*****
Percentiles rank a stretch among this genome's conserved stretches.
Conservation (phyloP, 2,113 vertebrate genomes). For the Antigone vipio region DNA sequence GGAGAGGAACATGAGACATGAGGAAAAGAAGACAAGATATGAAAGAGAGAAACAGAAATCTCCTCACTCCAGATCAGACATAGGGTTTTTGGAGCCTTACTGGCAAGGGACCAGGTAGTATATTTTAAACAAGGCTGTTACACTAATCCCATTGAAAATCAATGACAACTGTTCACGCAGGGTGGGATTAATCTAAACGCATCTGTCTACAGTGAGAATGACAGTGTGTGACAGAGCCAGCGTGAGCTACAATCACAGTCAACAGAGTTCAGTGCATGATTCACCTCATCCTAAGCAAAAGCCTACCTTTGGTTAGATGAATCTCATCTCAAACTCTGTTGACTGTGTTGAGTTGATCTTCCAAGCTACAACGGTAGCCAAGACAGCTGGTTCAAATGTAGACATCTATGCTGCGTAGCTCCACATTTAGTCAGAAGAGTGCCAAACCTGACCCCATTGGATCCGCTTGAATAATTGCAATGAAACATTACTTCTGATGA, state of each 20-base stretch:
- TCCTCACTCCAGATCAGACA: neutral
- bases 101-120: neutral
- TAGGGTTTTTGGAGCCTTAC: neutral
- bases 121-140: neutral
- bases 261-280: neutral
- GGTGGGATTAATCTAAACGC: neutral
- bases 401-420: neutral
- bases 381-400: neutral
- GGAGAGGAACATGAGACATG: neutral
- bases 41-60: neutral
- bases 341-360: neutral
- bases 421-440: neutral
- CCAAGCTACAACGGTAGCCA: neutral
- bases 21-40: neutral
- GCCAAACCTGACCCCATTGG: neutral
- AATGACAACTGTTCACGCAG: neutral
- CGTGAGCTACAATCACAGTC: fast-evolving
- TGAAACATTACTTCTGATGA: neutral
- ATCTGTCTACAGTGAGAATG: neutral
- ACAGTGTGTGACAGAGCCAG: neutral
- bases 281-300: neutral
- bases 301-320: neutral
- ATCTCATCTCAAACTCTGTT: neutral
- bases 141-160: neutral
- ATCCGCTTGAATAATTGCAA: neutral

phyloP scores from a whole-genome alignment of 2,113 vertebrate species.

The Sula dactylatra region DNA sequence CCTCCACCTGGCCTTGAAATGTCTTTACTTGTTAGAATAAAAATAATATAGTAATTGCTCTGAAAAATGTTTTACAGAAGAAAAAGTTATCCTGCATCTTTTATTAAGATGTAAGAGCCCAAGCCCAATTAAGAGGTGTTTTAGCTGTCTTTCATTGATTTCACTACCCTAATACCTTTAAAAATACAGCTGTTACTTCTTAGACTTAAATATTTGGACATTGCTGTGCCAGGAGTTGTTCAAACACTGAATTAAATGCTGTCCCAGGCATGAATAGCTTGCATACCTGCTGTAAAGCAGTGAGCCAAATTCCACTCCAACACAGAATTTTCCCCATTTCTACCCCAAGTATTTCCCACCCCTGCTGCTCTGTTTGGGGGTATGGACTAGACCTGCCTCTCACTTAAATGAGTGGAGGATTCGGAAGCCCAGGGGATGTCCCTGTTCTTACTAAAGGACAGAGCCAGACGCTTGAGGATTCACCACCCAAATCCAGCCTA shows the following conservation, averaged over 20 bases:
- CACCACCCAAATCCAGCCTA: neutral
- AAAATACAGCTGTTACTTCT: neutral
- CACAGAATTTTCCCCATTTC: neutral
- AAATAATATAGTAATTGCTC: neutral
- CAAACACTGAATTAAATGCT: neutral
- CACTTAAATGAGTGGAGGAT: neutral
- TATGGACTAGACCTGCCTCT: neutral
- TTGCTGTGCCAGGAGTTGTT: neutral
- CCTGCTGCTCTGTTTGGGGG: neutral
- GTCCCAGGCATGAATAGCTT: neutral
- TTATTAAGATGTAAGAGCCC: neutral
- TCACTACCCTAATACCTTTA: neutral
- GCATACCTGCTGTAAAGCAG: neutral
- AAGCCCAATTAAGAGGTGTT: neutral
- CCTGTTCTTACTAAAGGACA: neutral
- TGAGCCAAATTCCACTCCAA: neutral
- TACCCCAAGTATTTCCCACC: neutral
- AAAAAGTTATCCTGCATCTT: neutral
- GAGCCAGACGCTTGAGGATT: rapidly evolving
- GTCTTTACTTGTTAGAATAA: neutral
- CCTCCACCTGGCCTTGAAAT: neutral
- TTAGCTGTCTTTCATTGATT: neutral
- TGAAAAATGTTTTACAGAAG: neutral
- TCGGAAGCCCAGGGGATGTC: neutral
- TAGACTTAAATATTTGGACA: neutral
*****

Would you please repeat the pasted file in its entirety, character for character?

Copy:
Percentiles rank a stretch among this genome's conserved stretches.
Conservation (phyloP, 2,113 vertebrate genomes). For the Antigone vipio region DNA sequence GGAGAGGAACATGAGACATGAGGAAAAGAAGACAAGATATGAAAGAGAGAAACAGAAATCTCCTCACTCCAGATCAGACATAGGGTTTTTGGAGCCTTACTGGCAAGGGACCAGGTAGTATATTTTAAACAAGGCTGTTACACTAATCCCATTGAAAATCAATGACAACTGTTCACGCAGGGTGGGATTAATCTAAACGCATCTGTCTACAGTGAGAATGACAGTGTGTGACAGAGCCAGCGTGAGCTACAATCACAGTCAACAGAGTTCAGTGCATGATTCACCTCATCCTAAGCAAAAGCCTACCTTTGGTTAGATGAATCTCATCTCAAACTCTGTTGACTGTGTTGAGTTGATCTTCCAAGCTACAACGGTAGCCAAGACAGCTGGTTCAAATGTAGACATCTATGCTGCGTAGCTCCACATTTAGTCAGAAGAGTGCCAAACCTGACCCCATTGGATCCGCTTGAATAATTGCAATGAAACATTACTTCTGATGA, state of each 20-base stretch:
- TCCTCACTCCAGATCAGACA: neutral
- bases 101-120: neutral
- TAGGGTTTTTGGAGCCTTAC: neutral
- bases 121-140: neutral
- bases 261-280: neutral
- GGTGGGATTAATCTAAACGC: neutral
- bases 401-420: neutral
- bases 381-400: neutral
- GGAGAGGAACATGAGACATG: neutral
- bases 41-60: neutral
- bases 341-360: neutral
- bases 421-440: neutral
- CCAAGCTACAACGGTAGCCA: neutral
- bases 21-40: neutral
- GCCAAACCTGACCCCATTGG: neutral
- AATGACAACTGTTCACGCAG: neutral
- CGTGAGCTACAATCACAGTC: fast-evolving
- TGAAACATTACTTCTGATGA: neutral
- ATCTGTCTACAGTGAGAATG: neutral
- ACAGTGTGTGACAGAGCCAG: neutral
- bases 281-300: neutral
- bases 301-320: neutral
- ATCTCATCTCAAACTCTGTT: neutral
- bases 141-160: neutral
- ATCCGCTTGAATAATTGCAA: neutral

phyloP scores from a whole-genome alignment of 2,113 vertebrate species.

The Sula dactylatra region DNA sequence CCTCCACCTGGCCTTGAAATGTCTTTACTTGTTAGAATAAAAATAATATAGTAATTGCTCTGAAAAATGTTTTACAGAAGAAAAAGTTATCCTGCATCTTTTATTAAGATGTAAGAGCCCAAGCCCAATTAAGAGGTGTTTTAGCTGTCTTTCATTGATTTCACTACCCTAATACCTTTAAAAATACAGCTGTTACTTCTTAGACTTAAATATTTGGACATTGCTGTGCCAGGAGTTGTTCAAACACTGAATTAAATGCTGTCCCAGGCATGAATAGCTTGCATACCTGCTGTAAAGCAGTGAGCCAAATTCCACTCCAACACAGAATTTTCCCCATTTCTACCCCAAGTATTTCCCACCCCTGCTGCTCTGTTTGGGGGTATGGACTAGACCTGCCTCTCACTTAAATGAGTGGAGGATTCGGAAGCCCAGGGGATGTCCCTGTTCTTACTAAAGGACAGAGCCAGACGCTTGAGGATTCACCACCCAAATCCAGCCTA shows the following conservation, averaged over 20 bases:
- CACCACCCAAATCCAGCCTA: neutral
- AAAATACAGCTGTTACTTCT: neutral
- CACAGAATTTTCCCCATTTC: neutral
- AAATAATATAGTAATTGCTC: neutral
- CAAACACTGAATTAAATGCT: neutral
- CACTTAAATGAGTGGAGGAT: neutral
- TATGGACTAGACCTGCCTCT: neutral
- TTGCTGTGCCAGGAGTTGTT: neutral
- CCTGCTGCTCTGTTTGGGGG: neutral
- GTCCCAGGCATGAATAGCTT: neutral
- TTATTAAGATGTAAGAGCCC: neutral
- TCACTACCCTAATACCTTTA: neutral
- GCATACCTGCTGTAAAGCAG: neutral
- AAGCCCAATTAAGAGGTGTT: neutral
- CCTGTTCTTACTAAAGGACA: neutral
- TGAGCCAAATTCCACTCCAA: neutral
- TACCCCAAGTATTTCCCACC: neutral
- AAAAAGTTATCCTGCATCTT: neutral
- GAGCCAGACGCTTGAGGATT: rapidly evolving
- GTCTTTACTTGTTAGAATAA: neutral
- CCTCCACCTGGCCTTGAAAT: neutral
- TTAGCTGTCTTTCATTGATT: neutral
- TGAAAAATGTTTTACAGAAG: neutral
- TCGGAAGCCCAGGGGATGTC: neutral
- TAGACTTAAATATTTGGACA: neutral